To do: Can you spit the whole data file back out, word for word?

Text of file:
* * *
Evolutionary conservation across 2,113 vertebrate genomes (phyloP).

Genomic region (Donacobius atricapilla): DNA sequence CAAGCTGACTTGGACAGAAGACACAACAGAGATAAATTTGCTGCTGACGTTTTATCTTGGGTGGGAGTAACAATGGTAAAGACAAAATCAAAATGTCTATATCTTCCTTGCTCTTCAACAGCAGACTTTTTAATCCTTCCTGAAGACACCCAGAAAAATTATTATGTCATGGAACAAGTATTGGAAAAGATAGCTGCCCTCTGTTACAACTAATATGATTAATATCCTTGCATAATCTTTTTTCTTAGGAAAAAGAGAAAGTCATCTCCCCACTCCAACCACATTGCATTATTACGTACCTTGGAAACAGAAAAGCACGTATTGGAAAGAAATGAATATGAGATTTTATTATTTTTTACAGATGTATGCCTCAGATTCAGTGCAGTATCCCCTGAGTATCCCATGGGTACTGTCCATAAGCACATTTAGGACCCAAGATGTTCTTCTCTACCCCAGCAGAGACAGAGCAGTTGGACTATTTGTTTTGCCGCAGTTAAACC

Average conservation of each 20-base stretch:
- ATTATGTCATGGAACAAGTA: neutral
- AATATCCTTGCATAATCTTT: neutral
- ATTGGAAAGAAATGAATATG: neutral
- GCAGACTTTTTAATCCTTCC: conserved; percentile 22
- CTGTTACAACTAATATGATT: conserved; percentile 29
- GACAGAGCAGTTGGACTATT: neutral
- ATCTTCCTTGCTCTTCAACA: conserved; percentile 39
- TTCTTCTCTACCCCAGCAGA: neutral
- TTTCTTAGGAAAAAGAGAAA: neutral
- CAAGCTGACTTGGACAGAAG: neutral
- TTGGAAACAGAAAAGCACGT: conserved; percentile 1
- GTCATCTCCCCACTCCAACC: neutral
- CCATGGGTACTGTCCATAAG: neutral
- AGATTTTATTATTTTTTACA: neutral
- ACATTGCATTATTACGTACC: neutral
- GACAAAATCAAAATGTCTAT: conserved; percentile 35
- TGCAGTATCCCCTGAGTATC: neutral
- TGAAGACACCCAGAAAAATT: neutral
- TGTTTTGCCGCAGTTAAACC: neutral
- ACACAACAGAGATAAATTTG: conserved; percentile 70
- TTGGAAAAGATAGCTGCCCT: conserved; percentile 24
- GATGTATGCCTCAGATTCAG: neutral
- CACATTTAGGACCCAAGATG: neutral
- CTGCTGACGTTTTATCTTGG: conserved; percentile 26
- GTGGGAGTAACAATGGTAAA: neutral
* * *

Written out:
Evolutionary conservation across 2,113 vertebrate genomes (phyloP).

Genomic region (Donacobius atricapilla): DNA sequence CAAGCTGACTTGGACAGAAGACACAACAGAGATAAATTTGCTGCTGACGTTTTATCTTGGGTGGGAGTAACAATGGTAAAGACAAAATCAAAATGTCTATATCTTCCTTGCTCTTCAACAGCAGACTTTTTAATCCTTCCTGAAGACACCCAGAAAAATTATTATGTCATGGAACAAGTATTGGAAAAGATAGCTGCCCTCTGTTACAACTAATATGATTAATATCCTTGCATAATCTTTTTTCTTAGGAAAAAGAGAAAGTCATCTCCCCACTCCAACCACATTGCATTATTACGTACCTTGGAAACAGAAAAGCACGTATTGGAAAGAAATGAATATGAGATTTTATTATTTTTTACAGATGTATGCCTCAGATTCAGTGCAGTATCCCCTGAGTATCCCATGGGTACTGTCCATAAGCACATTTAGGACCCAAGATGTTCTTCTCTACCCCAGCAGAGACAGAGCAGTTGGACTATTTGTTTTGCCGCAGTTAAACC

Average conservation of each 20-base stretch:
- ATTATGTCATGGAACAAGTA: neutral
- AATATCCTTGCATAATCTTT: neutral
- ATTGGAAAGAAATGAATATG: neutral
- GCAGACTTTTTAATCCTTCC: conserved; percentile 22
- CTGTTACAACTAATATGATT: conserved; percentile 29
- GACAGAGCAGTTGGACTATT: neutral
- ATCTTCCTTGCTCTTCAACA: conserved; percentile 39
- TTCTTCTCTACCCCAGCAGA: neutral
- TTTCTTAGGAAAAAGAGAAA: neutral
- CAAGCTGACTTGGACAGAAG: neutral
- TTGGAAACAGAAAAGCACGT: conserved; percentile 1
- GTCATCTCCCCACTCCAACC: neutral
- CCATGGGTACTGTCCATAAG: neutral
- AGATTTTATTATTTTTTACA: neutral
- ACATTGCATTATTACGTACC: neutral
- GACAAAATCAAAATGTCTAT: conserved; percentile 35
- TGCAGTATCCCCTGAGTATC: neutral
- TGAAGACACCCAGAAAAATT: neutral
- TGTTTTGCCGCAGTTAAACC: neutral
- ACACAACAGAGATAAATTTG: conserved; percentile 70
- TTGGAAAAGATAGCTGCCCT: conserved; percentile 24
- GATGTATGCCTCAGATTCAG: neutral
- CACATTTAGGACCCAAGATG: neutral
- CTGCTGACGTTTTATCTTGG: conserved; percentile 26
- GTGGGAGTAACAATGGTAAA: neutral